Though talk of London Fashion Week is thoroughly over, my post-dinner carb bloat caused my sartorial thoughts wander back to the Mark Fast show. Having caused a renaissance of the size zero debate by featuring ‘plus-size’ girls (i.e. models without protruding ribs-cum-xylophones), sparking diva-style walk outs and the firing of Erica Kurihara, Fast’s stylist, I came to ponder the place of, shall I say, the ‘not-thin’ in the fashion industry.
Let’s be realistic here. I am hardly skeletal to the extent of looking like a musical instrument myself, but seeing the ‘atypically proportioned’ models featured in Fast’s show did not fill me with a sense of relief that the fashion industry had finally decided to accept those with love handles and diets consisting of more than Marlborough lights and espresso. In fact, I was largely disappointed at the feature of the size 12+ girls. Why? Mark Fast, though well known and worn by the London Pretty Young Things, on the more commercial ‘high street’ (Wintour forbid!) scale, is relatively unknown. Thus, models + booty and bangers = exposure = sales. Champion of body image? Or shameless self-promoter?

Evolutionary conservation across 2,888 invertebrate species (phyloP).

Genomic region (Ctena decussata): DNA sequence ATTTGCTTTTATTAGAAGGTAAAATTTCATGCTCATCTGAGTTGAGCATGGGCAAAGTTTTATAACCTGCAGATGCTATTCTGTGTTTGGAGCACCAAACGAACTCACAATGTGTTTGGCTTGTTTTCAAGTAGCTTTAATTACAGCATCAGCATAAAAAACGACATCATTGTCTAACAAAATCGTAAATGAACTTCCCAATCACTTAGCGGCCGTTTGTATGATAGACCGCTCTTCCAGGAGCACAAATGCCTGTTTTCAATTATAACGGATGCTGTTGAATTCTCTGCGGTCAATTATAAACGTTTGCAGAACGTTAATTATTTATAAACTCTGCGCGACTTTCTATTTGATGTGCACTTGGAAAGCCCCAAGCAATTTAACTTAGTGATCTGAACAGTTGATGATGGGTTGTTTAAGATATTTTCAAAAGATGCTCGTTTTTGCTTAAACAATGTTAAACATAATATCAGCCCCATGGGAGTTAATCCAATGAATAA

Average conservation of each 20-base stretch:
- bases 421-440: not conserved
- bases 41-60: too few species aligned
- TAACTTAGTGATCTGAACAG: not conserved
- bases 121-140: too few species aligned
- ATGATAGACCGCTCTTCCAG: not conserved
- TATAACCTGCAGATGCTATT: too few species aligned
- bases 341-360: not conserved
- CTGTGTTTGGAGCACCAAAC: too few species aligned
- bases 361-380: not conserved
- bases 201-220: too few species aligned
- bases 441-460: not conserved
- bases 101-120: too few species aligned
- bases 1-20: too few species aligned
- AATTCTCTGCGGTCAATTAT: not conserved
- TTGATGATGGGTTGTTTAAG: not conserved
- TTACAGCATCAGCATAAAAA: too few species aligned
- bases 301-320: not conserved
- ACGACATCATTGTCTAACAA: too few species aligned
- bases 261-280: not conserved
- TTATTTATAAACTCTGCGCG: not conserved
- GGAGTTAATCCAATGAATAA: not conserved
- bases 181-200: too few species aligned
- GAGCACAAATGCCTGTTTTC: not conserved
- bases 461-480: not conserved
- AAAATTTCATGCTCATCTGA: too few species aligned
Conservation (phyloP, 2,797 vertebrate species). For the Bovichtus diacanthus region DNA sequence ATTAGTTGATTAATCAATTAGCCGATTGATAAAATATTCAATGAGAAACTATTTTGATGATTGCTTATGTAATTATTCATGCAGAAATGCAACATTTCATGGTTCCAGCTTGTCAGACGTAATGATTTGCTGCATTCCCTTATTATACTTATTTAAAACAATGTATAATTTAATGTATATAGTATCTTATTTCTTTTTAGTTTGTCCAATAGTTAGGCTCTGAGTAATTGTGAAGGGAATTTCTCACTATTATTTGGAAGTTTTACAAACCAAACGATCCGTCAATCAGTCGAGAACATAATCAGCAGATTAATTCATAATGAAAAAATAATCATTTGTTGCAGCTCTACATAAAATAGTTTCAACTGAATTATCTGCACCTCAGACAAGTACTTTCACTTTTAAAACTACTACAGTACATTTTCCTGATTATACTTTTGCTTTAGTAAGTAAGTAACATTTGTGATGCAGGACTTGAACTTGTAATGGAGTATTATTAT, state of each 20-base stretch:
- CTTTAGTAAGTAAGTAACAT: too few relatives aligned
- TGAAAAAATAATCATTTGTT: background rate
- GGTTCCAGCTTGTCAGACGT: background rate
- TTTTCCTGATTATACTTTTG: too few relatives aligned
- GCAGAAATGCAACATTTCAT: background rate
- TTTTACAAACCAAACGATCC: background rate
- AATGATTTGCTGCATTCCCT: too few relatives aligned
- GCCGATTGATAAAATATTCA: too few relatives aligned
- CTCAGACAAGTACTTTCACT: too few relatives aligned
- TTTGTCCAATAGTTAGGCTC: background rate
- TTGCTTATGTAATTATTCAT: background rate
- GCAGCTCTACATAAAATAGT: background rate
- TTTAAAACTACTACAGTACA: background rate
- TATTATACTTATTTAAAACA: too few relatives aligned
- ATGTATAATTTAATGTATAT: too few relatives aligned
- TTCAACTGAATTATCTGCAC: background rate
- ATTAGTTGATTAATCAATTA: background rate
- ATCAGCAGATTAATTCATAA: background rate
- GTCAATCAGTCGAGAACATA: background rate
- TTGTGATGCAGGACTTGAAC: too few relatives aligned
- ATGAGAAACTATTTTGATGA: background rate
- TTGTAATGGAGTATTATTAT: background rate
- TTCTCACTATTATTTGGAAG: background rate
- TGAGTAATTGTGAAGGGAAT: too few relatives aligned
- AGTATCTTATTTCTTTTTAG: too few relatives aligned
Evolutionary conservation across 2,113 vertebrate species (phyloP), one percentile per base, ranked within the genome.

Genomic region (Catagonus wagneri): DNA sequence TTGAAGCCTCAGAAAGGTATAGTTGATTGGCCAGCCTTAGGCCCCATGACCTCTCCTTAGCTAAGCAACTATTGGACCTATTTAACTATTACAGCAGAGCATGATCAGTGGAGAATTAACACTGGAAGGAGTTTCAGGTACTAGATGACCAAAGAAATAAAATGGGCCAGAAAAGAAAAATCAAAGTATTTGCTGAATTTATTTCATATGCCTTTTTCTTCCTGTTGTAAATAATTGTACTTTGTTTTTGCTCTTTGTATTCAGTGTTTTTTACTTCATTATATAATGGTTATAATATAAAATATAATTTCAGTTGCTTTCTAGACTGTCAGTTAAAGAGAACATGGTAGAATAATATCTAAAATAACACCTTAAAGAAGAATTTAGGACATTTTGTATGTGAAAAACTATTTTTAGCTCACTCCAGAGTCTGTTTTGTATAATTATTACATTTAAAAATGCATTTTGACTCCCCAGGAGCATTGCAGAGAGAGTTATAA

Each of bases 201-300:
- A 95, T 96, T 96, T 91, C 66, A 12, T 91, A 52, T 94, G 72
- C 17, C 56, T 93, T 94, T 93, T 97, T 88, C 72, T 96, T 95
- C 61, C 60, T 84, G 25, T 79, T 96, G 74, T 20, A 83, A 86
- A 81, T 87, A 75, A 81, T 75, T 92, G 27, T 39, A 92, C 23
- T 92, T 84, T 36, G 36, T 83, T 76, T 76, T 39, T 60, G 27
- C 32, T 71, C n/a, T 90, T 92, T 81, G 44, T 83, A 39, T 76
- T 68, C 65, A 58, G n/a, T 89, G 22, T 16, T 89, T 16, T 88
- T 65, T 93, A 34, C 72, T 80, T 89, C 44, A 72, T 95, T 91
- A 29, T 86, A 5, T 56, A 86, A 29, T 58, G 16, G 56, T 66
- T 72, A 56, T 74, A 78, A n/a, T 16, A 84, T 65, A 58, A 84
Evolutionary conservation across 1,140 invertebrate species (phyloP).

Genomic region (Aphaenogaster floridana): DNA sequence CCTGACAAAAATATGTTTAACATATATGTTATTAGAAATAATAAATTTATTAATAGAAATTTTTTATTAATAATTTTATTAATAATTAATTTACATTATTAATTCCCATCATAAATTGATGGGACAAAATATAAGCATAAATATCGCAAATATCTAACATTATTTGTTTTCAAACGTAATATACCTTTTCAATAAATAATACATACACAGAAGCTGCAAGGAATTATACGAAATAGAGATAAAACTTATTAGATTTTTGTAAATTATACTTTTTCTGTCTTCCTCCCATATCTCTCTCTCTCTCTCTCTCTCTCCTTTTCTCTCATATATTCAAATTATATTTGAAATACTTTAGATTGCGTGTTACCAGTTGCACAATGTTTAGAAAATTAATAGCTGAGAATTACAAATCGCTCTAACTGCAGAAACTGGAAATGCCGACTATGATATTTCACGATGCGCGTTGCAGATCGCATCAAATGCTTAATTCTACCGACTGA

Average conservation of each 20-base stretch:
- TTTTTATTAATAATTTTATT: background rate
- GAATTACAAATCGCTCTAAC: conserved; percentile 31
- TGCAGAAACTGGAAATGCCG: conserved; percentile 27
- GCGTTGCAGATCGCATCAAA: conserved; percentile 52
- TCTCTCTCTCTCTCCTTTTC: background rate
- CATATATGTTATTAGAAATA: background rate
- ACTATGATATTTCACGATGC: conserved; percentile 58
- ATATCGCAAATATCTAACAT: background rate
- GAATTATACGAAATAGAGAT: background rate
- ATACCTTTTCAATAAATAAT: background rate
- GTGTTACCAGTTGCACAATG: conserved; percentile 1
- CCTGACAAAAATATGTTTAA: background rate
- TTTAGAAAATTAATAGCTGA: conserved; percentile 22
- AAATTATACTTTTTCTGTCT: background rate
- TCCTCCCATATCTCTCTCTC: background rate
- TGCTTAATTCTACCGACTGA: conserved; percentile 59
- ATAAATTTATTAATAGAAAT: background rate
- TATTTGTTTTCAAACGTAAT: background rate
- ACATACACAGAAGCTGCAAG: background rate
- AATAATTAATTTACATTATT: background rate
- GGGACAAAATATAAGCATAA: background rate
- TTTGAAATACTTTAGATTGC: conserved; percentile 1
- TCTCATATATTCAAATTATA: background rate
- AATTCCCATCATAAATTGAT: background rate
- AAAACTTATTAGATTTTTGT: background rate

Judge me if you will, but Fast undoubtedly knew cankles on the catwalk would get column inches. “The industry” is for those who know how Rodarte is really pronounced, and those that have mastered the art of caloric fascism: it’s exclusive. And that is why you want a Herve Leger dress like an Ocean ticket on the last Friday of term. By featuring girls that look like the ‘average dress size in the UK’ it becomes just that – average.
Don’t get me wrong, I am a converted member of the church of Carine Roitfeld but the fashion industry is ridiculous. It dressed up Beth Ditto who, was she not incredibly talented and not to mention famous, would be described as morbidly obese. Even Karl Lagerfeld who sniffs at ‘fat mummies’ designed clothes for her to wear. Fashion adopted Ditto as the ‘token fatty’, like trying to prove it didn’t have an eating disorder by binge eating for a week; grotesque and outrageous. Hence, it will take more than a softly spoken Canadian knitwear designer to pull the ‘body image champion’ wool over our eyes. Fashion still loves its xylophones and, I predict, will continue to do so for many more Sashas and Gemmas to come.